Where do dry bubble or cobweb come from?

I’m often asked where spores of mould suddenly appear from. In cases of one-off infections or clear sources of contamination the answer is easy. This only becomes an issue if the infection persists. At this moment the hygiene protocols are tightened. Strict hygiene should in fact always be a priority, but when there are just a few or no outbreaks of infections, the protocols tend to be relaxed. However, say that despite properly applying the hygiene protocols an infection just keeps on coming back. In this case it’s like looking for a needle in a haystack.

Look for spores?

Forget it – spores are so small they  are invisible to the naked eye. So how can we trace the culprit? To identify the cause it’s handy to have a way of being able to ‘see’ signs of spores. A proven method is swabbing. And you don’t have to be a lab technician to take a swab sample yourself.

Materials and method

You need the following materials: a sterile cotton bud, which you can buy at your local chemist or on the internet. Every knows what they look like since we started doing Covid tests. You will also need some petri dishes filled with a growth medium, the growth medium consists of MEA, with some antibiotics. Ask your spawn supplier if they can supply it. You also need an indelible marker and some tape. Take these materials to a place you expect, or want to know whether, it is clean or not. For example a concrete floor, door handles, reused crates, mushroom knife blades, clothing.

Remove the sterile cotton bud from the packaging. Place the tip of the cotton bud on the surface you want to sample. Wipe the cotton bud in a rotating movement across the surface of the object so it is covered in ‘dirty material’.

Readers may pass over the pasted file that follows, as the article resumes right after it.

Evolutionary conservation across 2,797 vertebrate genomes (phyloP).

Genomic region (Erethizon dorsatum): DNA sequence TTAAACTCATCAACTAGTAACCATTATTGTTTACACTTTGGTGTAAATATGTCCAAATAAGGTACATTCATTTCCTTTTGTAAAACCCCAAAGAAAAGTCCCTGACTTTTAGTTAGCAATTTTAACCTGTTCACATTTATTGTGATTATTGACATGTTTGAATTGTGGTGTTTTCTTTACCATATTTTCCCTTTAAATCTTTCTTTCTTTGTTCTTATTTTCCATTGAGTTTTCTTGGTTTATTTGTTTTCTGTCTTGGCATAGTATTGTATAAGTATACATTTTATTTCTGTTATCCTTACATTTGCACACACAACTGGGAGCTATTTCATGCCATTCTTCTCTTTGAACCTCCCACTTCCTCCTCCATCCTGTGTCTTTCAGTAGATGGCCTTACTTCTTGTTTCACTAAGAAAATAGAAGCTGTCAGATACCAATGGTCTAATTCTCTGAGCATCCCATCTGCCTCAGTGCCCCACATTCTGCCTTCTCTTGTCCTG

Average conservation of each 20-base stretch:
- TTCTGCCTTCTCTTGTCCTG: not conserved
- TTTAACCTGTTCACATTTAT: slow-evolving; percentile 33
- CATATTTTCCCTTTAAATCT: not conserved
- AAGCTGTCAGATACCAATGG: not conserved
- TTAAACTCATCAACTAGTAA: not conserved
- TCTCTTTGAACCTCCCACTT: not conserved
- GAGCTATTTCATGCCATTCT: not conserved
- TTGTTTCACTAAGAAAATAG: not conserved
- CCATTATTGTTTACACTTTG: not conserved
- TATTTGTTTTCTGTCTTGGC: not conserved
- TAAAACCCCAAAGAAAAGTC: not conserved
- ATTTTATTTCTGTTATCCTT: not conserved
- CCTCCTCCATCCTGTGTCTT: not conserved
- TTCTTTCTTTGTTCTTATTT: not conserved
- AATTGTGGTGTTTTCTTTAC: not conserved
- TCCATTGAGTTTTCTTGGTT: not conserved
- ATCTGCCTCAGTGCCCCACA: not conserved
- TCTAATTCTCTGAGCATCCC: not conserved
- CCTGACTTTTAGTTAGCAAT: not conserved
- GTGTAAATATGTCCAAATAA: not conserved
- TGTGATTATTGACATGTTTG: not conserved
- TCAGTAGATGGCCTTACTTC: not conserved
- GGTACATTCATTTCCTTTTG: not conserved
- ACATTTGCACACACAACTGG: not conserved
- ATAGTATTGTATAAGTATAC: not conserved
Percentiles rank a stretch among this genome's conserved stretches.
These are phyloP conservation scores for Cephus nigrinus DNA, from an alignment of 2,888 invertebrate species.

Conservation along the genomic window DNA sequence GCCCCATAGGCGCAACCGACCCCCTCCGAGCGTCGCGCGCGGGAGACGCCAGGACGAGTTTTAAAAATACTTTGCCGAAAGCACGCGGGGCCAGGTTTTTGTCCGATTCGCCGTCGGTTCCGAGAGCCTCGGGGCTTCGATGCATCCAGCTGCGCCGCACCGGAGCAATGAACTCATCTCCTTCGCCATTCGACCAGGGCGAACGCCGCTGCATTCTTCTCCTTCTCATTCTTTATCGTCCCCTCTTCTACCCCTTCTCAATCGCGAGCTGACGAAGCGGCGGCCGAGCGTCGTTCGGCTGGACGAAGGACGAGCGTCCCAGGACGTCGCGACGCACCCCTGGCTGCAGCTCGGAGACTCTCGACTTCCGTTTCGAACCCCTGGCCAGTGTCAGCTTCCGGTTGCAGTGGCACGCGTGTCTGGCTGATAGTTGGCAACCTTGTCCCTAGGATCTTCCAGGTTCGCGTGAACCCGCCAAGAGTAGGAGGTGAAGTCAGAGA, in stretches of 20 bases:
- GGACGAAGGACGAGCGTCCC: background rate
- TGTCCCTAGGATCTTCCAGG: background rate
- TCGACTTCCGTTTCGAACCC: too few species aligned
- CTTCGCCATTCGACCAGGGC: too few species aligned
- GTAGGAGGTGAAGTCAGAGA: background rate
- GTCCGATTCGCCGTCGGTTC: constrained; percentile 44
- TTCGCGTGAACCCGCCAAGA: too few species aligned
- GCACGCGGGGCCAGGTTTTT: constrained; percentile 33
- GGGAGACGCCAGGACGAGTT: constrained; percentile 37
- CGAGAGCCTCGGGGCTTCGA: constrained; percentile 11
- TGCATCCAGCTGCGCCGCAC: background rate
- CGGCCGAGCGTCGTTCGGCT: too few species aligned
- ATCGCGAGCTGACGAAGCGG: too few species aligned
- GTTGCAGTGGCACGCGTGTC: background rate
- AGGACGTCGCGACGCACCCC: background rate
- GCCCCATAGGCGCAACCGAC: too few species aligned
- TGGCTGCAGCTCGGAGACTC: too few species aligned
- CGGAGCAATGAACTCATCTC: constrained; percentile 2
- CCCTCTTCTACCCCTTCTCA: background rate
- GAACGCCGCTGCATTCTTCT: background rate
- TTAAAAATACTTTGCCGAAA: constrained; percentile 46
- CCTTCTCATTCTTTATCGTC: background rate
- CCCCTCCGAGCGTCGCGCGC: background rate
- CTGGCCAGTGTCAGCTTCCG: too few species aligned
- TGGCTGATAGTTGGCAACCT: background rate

Then take the petri dish with the growth medium. Rub the tip of the bud across the surface of the growth medium that has been divided into four quadrants in the petri dish. This streaking transfers any spores you have captured onto the growth medium. Use the tape to seal the petri dish and write where the sample was taken on the tape with the indelible marker.

Clean or not?

Store the petri dish at room temperature. You should see whether any mould spores have developed after 4-6 days!
Any growth is often aspergillus or penicillium. These are harmless moulds, but importantly they are proof that the object wasn’t clean!! These means that dry bubble or cobweb spores could also be present. If nothing develops at all, the object was really clean.

The disadvantage of this system is that the surface you want swab must be dry, otherwise bacteria will grow faster than spores which does not produce a good result. However, if you want to check whether water is contaminated, let the filter dry, and take a swab sample from the filter.

If this tip was interesting and you’d like more tips, take part in one of our training courses!

Mark den Ouden|Mushroom Blog

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